1) Give some serious love to the Microsoft Store
    2) Create a Desktop version of Teams for Consumer 365
    3) Resurrect Money and bundle a Win32 version with Consumer 365
    4) Get off your derriere and release Windows 10x finally
    5) Give us a Windows 10x version of Duo... just had to throw that in there :0)
    6) Release a Surface Book Go
    7) Release a convertible Surface Laptop
    8) Release an updated Surface Pro design ala Surface Pro X
    9) Give Windows 10 Start Menu and Action Center a makeover
    10) Make a "magic keyboard" for Surface Pro that's better than that silly Apple magic keyboard which doesn't even have function keys All these are very doable. And all of them make OEMs want to install Windows on devices geared for consumers. Windows OS doesn't have to die as a consumer product in order for future Microsoft to succeed in services.
  • They will continue to roll out and push Virtualized Windows, when the cost of maintaining Windows is no longer viable on the physical side... than making VDI the only option, with the ability to provide a cloud instance for software companies. It will all be cloud based... eventually. They want everything cloud based, although small client instances like IoT might survive. There just isn't any money in the consumer side of things as is and they will continue to push business to VDIs.
  • "There just isn't any money in the consumer side of things as is" Obviously I'm no Amy Hood, but I guess I just don't buy that argument. Who says so? Consumer 365 subscriptions are up and I don't believe it's all the result of iOS and Android apps. Could they be even higher if Microsoft pretended to care about Windows OS for consumer again? Plus there's millions of PCs still in homes. If there's any truth to there being no money in Consumer Windows it's only because of a half-hearted effort on their part. For example, I'm writing this on a Windows based high end Ultrabook at home. But even I, as a fan, have to admit that iPad Air with Magic Keyboard (although I loath it has no function keys) looks pretty tempting as an armchair device. If I did so, yes I'd still be using Windows at work. And maybe I'd subscribe to Consumer 365 for my iPad and my iPhone. But why not ALSO pretend to still care about Windows OS for consumer. I simply can't believe there's no money in it.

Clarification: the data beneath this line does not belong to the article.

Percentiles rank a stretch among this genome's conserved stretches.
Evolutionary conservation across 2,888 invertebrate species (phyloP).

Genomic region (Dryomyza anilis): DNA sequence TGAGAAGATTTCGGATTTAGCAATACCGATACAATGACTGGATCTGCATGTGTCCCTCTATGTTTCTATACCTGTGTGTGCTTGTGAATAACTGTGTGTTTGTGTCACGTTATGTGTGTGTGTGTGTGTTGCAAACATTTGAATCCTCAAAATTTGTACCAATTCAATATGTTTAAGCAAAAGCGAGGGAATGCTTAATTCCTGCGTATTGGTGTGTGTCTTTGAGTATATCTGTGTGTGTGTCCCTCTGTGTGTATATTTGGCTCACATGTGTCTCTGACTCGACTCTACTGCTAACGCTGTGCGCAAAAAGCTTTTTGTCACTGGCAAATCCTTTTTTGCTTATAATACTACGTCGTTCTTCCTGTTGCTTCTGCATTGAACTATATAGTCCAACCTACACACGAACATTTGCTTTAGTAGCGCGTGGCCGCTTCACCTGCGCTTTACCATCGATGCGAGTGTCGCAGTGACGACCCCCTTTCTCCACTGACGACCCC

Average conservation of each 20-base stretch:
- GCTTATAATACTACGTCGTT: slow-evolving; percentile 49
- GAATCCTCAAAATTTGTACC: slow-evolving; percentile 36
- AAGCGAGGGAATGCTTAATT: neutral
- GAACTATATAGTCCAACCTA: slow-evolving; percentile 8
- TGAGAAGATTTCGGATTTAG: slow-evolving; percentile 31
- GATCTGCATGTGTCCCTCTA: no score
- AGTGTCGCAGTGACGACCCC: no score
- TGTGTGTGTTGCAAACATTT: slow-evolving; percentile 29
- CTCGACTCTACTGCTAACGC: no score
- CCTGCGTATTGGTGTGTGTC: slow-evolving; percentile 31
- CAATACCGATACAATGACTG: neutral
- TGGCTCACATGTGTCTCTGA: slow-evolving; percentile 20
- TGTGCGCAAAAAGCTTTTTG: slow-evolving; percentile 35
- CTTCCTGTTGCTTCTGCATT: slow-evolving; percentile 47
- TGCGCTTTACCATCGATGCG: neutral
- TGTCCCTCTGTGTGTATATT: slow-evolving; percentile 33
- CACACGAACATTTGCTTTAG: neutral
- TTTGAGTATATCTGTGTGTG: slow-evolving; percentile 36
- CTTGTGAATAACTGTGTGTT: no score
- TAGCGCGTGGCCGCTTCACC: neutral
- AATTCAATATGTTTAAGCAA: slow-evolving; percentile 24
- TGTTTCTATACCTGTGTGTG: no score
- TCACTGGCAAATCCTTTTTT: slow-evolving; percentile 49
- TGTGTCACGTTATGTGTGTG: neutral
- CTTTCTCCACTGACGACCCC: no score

• Oh, something like 365 is business first, dual purpose... its not a consumer first product. Microsoft has never been a consumer company, not really, the consumer had no real choice back in the day... or no viable choice because of enterprise usage of windows. Once ios/android took over its been no looking back, don't give me wrong there are plenty of copies of windows out there, but in the big picture... not much money and most probably low margin. The legacy luggage is very heavy. They probably could make money on a VDI only solution, so they rent the whole damn thing... the os, security, and the hardware..... or virtualized instances of win32. Most of the companies I do work for went to VDIs 5-10 years ago, let alone in 2020. The issue on the consumer side is consumers have no real need for a VDIs. Run thin-client at work with VD, remote workers run iOS (my experience) and Android. Eliminate the use of windows when possible.... less administration, problems, security, etc. Microsoft is moving to almost all cloud based.... eventually they will pull the localized version of windows if they can't make money with the MS Store.... which I doubt.
  • Pay Daisy M. no attention. This is the same person that said that the Xbox brand was done and that Phil Spencer would be out of a job soon, before pre-orders started. "She'" typically shows up in articles like this were good news is being discussed about Microsoft, just to downplay things. Sad, really.
  • I will never get excited about a corporation making billions of dollars.
  • I get excited that my 401K is up because of it.
  • I don't know what that is, shares I'm guessing?
  • Yeah, in a retirement account. We have those, IRAs and a couple of oddball account types for retirement accounts. You can also do individual investing.
  • These are great numbers but this point gave me a laugh “Surface revenue was likely driven by Microsoft's release of the new Surface Laptop Go and the Surface Duo.” Haha there’s no way on earth an almost brand new product and an incredibly niche one drove growth by 30% over the quarter.
    What are you smoking?! Other Surface products, sure. But not these two (or the SQ2 or whatever it’s called)
  • The last two quarter are crazy for getting IT hardware meaning laptops, cameras, etc, anything for working at home... trying to get cameras was almost impossible. No doubt there was huge uptick in hardware that could be used remotely.
  • Yeah, I'd like to see that claim substantiated.